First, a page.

‘How’ refers to how messages are worded. Is everything clear, concise, simple and easy to understand? Every line of communication that is sent out should adhere to this standard, so that no individuals are left out when it comes to understanding what is being communicated to them.

Stacy Gianoulis on Clustering

It can be difficult to increase staff utilization if your company’s culture places a high value on individual relationships. The concept of clustering involves rearranging staff organizationally into smaller groups or clusters that report up to the same management team, transitioning individual contributors with a small area of support to a team that can cover more ground, while allowing staff to physically remain in their same locations. This helps clients remain confident in their relationships with you by allowing them to interact with the same staff during the time of transition. Through cross-training, evaluating roles and skills, and eliminating open positions, staff utilization can increase and cost can be reduced without impacting the clients. This assumes that an analysis to determine staff capacity has already been completed and revealed that the staff in single, dedicated roles generally have spare capacity in your organization.

Keeping Technology Current

It may seem counter-intuitive at first, but sometimes the process of purchasing new technologies can save costs in the long run. In the modern working world, computers are capable of playing more of a central role in how tasks are accomplished, and they excel in tackling the more mundane, repetitive tasks. With technology able to perform these tasks more quickly, this will free up human workers to focus on the more complicated procedures within the company.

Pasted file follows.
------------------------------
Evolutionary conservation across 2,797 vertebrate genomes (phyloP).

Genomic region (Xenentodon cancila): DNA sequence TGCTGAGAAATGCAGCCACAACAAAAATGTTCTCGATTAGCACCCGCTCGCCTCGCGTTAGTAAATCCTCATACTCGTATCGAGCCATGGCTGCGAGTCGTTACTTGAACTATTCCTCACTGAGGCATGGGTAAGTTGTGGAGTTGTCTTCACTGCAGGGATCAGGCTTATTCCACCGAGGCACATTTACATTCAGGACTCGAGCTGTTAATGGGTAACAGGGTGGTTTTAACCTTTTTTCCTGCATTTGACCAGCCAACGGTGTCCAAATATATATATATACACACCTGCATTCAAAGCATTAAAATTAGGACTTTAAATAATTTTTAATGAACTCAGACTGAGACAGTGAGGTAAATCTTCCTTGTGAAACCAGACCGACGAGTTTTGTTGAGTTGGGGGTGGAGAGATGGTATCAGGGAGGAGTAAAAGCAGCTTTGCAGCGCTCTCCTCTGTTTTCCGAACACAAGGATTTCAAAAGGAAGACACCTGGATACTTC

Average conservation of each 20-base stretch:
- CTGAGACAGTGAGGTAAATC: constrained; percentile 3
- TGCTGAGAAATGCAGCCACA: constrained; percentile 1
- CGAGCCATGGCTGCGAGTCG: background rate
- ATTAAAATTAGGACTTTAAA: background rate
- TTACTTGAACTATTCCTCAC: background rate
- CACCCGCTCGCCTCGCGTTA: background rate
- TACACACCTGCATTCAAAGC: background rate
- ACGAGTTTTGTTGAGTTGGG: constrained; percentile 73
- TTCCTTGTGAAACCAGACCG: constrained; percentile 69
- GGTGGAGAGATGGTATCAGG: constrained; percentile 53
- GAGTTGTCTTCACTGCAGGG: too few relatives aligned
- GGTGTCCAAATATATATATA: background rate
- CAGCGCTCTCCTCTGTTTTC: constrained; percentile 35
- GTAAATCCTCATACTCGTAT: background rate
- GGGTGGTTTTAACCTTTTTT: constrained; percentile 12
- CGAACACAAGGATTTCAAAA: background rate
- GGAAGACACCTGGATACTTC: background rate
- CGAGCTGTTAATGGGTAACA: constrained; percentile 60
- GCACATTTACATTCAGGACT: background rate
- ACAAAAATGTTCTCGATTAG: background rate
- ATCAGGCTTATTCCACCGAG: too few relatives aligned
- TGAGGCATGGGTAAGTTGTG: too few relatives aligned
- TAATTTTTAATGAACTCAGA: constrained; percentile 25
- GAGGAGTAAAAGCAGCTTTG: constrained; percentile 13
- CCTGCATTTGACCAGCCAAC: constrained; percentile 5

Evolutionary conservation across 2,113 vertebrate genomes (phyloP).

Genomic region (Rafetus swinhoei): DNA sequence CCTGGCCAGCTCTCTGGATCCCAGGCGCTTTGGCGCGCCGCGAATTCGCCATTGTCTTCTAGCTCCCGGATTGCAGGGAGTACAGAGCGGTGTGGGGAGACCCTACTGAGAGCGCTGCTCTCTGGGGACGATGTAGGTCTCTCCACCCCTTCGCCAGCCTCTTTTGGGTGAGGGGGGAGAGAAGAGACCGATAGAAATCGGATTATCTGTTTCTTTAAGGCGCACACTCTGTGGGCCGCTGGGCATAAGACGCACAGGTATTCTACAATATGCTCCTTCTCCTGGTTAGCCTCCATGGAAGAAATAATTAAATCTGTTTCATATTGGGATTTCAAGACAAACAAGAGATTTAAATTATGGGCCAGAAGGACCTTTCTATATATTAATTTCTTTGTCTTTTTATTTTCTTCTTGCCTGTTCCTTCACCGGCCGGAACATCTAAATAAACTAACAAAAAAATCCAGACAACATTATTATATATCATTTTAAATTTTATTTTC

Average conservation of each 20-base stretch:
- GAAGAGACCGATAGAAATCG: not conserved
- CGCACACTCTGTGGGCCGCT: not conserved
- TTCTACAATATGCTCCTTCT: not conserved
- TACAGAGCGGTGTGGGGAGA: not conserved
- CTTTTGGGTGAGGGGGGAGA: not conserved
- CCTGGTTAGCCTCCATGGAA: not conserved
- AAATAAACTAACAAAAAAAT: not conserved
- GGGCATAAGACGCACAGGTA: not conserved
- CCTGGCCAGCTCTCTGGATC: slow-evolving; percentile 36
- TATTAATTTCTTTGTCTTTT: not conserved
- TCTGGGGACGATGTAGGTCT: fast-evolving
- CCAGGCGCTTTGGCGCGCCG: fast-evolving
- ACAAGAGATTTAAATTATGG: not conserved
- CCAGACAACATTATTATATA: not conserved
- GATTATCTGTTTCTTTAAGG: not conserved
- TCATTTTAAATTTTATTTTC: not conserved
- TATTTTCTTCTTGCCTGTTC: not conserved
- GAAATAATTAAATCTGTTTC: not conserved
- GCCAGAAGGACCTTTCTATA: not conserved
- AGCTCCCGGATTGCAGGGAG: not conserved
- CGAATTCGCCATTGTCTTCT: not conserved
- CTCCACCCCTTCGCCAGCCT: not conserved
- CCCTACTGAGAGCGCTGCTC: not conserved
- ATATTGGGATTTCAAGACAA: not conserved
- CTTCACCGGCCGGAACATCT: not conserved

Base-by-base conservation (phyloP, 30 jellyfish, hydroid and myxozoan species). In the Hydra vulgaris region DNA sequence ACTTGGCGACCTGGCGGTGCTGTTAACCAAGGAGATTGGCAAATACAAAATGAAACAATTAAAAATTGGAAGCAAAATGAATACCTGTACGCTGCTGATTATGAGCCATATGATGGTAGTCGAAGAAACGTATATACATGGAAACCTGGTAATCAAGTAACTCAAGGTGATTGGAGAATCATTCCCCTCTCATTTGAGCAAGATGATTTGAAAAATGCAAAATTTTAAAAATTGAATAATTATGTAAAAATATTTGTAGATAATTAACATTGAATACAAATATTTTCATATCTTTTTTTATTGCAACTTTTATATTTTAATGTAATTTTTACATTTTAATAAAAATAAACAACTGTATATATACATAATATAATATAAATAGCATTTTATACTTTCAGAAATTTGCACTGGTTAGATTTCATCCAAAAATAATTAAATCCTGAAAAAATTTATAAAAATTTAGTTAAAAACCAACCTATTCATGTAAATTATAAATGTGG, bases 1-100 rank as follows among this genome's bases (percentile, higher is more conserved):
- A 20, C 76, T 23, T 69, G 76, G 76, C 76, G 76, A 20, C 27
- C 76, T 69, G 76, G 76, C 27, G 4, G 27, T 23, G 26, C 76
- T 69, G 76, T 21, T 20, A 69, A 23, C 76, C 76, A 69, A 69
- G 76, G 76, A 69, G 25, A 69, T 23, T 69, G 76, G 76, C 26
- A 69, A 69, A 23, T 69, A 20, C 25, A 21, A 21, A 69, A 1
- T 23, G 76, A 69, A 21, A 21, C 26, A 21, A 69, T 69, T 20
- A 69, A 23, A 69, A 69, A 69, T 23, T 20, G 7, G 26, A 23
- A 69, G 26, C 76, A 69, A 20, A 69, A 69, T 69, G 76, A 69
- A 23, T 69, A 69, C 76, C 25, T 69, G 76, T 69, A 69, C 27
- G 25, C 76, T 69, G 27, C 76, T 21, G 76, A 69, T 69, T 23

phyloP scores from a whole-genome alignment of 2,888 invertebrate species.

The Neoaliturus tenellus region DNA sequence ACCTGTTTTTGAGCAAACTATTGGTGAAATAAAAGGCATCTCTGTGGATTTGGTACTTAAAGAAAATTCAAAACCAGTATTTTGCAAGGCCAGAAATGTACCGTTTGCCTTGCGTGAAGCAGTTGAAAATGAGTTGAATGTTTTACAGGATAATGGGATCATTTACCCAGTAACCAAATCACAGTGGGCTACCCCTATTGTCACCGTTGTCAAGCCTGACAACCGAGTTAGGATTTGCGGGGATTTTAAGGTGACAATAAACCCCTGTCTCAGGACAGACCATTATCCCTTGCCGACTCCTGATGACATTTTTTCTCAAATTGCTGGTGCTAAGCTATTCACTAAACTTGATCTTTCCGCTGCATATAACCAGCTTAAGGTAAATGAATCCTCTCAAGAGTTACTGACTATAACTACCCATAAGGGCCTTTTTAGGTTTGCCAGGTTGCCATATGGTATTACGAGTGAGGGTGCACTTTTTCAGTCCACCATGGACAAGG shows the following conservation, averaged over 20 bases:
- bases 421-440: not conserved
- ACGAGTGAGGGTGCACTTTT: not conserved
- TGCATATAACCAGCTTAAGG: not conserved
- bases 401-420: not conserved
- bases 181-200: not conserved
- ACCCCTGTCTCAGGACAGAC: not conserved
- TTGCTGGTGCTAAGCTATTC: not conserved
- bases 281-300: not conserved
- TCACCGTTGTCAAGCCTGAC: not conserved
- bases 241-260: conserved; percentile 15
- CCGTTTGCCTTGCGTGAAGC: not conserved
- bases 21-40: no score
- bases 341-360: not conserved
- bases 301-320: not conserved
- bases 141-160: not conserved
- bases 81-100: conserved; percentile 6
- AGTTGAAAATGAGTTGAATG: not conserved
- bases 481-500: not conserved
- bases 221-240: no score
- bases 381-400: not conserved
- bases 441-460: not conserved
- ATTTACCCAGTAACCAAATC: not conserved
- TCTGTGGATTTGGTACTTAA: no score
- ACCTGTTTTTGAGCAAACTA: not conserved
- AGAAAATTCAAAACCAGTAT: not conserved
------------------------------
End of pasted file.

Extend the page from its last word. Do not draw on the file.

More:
In addition, maintenance is a key component of ensuring that as a company uses machines to perform more and more tasks, this is being done as efficiently as possible. Taking the time to keep programs up-to-date, check the physical quality of machines, and consider new programs that might be better suited to the work at hand are a few examples of ways in which maintenance can reduce costs within a company.


Finally, although it is the intention of every company to retain their client satisfaction during transitional periods of reducing costs, there is one critical action to take in order to make this intention a reality. By openly communicating with your partners and clients about any of the changes that will affect them, you will provide both courtesy and reassurance, inviting them to be a part of the process.

Stacy Gianoulis is currently the Assistant Vice President for Client Services & Support (CS&S) at Boston University. With over 20 years of experience, he has effectively managed and led 100 employees as well as ensured that both students and faculty have access to cutting-edge electronic resources at all times.

This article does not necessarily reflect the opinions of the editors or management of EconoTimes.